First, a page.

The work of self-taught painter and sculptor Everald Brown is best understood in the context of religious Rastafari and African-Jamaican spirituality. Like many other religious Rastafarians, Brother Brown was attracted to the teachings and ritual practices of the Ethiopian Orthodox Church and in the early 1960s established the Assembly of the Living, a self-styled mission of the Ethiopian Orthodox Church which was located at 82 ½ Spanish Town Road. The beliefs, ritual practices and symbols of Brother Brown and his church community were however far from “orthodox’” and freely combined elements of religious Rastafari, Freemasonry, Kumina, Revival, and Ethiopian Orthodox Christianity.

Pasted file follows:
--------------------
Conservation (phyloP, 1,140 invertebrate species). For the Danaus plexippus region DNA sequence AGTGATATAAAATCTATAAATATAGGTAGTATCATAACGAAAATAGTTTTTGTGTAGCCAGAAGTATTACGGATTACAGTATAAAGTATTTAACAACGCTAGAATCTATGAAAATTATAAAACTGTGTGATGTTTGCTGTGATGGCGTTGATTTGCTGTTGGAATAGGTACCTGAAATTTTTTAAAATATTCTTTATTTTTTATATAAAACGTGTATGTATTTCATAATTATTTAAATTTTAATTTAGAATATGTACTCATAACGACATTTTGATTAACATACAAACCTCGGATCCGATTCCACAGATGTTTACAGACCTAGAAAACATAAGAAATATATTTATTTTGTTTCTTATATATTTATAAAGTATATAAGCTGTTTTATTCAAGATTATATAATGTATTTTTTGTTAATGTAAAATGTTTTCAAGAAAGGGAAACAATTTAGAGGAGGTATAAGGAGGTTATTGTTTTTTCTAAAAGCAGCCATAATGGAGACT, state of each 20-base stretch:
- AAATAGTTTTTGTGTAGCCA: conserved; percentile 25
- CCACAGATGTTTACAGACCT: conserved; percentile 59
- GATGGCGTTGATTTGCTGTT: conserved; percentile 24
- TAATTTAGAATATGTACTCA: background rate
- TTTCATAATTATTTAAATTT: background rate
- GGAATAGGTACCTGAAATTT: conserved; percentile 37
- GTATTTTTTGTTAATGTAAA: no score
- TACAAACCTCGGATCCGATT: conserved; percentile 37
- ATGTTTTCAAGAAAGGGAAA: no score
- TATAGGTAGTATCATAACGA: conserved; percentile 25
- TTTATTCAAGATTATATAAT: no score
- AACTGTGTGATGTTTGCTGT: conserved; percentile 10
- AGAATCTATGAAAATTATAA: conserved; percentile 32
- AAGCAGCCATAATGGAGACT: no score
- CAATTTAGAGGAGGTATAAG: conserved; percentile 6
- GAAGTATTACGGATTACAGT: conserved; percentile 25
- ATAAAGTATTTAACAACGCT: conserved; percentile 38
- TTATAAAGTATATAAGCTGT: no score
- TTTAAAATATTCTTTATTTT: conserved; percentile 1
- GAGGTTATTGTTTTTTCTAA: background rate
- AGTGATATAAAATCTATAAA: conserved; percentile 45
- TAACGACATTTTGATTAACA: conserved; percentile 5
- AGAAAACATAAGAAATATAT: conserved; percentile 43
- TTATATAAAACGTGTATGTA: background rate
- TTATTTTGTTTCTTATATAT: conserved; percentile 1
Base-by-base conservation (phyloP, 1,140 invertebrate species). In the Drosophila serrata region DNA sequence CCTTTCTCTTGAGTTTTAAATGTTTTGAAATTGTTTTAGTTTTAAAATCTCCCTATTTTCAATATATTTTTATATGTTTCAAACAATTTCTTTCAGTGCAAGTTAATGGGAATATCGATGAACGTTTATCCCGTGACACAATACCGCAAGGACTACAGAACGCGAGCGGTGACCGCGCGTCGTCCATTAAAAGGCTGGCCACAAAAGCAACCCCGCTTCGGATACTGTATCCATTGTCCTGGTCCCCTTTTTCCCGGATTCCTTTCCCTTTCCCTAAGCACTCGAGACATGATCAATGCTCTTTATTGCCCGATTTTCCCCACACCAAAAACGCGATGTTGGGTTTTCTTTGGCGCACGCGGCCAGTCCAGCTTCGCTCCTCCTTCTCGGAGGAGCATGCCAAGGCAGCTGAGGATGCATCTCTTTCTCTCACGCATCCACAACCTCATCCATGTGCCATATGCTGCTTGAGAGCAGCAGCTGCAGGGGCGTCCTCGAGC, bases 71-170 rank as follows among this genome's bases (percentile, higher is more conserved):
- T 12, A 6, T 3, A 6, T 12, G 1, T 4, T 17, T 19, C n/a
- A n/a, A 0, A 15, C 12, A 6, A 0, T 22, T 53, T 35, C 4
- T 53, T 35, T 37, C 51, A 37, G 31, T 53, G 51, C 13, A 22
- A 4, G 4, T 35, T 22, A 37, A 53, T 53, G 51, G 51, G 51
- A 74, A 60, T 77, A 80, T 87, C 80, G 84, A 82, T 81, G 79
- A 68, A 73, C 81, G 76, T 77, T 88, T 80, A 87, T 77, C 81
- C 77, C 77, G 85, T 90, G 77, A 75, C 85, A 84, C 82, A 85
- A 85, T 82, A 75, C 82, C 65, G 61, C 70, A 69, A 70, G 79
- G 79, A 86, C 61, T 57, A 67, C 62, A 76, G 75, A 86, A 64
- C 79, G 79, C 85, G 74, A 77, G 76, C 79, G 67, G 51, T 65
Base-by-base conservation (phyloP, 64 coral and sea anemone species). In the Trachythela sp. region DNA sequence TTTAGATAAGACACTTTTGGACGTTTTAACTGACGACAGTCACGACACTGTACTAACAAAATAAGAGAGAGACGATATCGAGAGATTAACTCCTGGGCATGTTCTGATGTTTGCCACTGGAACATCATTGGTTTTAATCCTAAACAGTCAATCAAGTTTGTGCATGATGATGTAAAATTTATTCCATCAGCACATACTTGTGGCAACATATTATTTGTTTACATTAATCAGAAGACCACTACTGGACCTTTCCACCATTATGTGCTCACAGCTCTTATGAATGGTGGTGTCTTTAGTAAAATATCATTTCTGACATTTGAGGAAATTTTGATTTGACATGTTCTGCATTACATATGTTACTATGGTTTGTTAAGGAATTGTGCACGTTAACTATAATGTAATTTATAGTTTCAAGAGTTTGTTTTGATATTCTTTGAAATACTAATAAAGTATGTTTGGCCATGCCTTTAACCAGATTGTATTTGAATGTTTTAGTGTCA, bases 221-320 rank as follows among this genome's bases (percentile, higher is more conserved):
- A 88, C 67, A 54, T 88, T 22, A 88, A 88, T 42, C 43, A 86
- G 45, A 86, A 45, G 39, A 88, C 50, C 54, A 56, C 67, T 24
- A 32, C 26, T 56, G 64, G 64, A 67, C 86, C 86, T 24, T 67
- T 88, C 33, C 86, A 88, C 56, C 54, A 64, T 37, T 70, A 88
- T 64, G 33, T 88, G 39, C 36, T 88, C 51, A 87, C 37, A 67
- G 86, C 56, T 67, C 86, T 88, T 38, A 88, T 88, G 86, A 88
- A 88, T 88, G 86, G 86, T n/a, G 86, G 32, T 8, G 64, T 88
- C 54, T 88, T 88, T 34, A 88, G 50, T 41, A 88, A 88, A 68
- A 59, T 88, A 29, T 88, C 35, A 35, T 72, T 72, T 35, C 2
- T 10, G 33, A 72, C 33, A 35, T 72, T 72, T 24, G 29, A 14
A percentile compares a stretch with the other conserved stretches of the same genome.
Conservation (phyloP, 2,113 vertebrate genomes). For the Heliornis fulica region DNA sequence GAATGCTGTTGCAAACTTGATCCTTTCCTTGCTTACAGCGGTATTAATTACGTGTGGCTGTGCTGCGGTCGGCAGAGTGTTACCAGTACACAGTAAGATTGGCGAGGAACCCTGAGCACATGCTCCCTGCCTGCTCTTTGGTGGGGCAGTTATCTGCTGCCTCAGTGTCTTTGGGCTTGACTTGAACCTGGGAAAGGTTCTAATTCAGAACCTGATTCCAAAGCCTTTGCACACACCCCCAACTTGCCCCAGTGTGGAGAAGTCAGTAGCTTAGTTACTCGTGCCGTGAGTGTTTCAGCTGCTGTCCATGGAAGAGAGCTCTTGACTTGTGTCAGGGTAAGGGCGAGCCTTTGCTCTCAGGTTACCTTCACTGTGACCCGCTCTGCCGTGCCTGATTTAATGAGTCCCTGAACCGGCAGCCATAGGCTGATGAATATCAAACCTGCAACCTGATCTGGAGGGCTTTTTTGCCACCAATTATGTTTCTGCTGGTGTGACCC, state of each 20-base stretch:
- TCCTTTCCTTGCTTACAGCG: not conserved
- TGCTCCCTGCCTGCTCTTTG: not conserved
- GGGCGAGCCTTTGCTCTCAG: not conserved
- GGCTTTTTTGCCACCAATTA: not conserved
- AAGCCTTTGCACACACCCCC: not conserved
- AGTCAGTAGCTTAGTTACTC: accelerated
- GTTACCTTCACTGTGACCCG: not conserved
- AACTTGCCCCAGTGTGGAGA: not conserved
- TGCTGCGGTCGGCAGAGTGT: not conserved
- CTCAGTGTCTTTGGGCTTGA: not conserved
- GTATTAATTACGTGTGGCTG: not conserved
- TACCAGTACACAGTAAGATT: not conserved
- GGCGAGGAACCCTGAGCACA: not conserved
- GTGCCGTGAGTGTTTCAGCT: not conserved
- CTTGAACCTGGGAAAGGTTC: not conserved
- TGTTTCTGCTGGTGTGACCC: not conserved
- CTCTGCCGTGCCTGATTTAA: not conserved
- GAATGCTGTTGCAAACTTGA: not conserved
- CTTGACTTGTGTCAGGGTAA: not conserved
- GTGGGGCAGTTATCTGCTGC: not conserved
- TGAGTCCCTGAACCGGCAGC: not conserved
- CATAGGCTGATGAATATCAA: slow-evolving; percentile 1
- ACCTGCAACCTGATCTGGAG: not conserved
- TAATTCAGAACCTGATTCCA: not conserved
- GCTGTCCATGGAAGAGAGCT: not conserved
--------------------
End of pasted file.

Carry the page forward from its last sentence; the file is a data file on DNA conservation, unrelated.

This eclectic spirituality is evident throughout Everald Brown’s artistic work, most obviously in those works that depict his own ritual practices and mystical symbols but it is also implied in his landscapes and his depictions of rocks and vegetation. In these works, nature is celebrated for its bountifulness to humankind, as the material incarnation of the divine. Brother Brown’s preoccupation with this theme became more pronounced after he moved his family to Murray Mountain, in the hills of St Ann in 1973. Inspired by the grandiose vistas and suggestive erosions and vegetation of the limestone landscape of central Jamaica, his mystical imagination took full flight, leading to paintings such as Bush Have Ears (1976) that reflect a vision of nature and the land in which everything is imbued with spiritual meaning and ancient truths, to be revealed by the artist-mystic. Brown’s “natural mysticism” is also evident in the later Cotton Duppy Tree (1994), although the ghostly cotton tree in this work is more obviously linked to Jamaican popular culture, in which the cotton tree is seen as a dwelling space for spirits and an “axis mundi” which links the earthly and spiritual realms.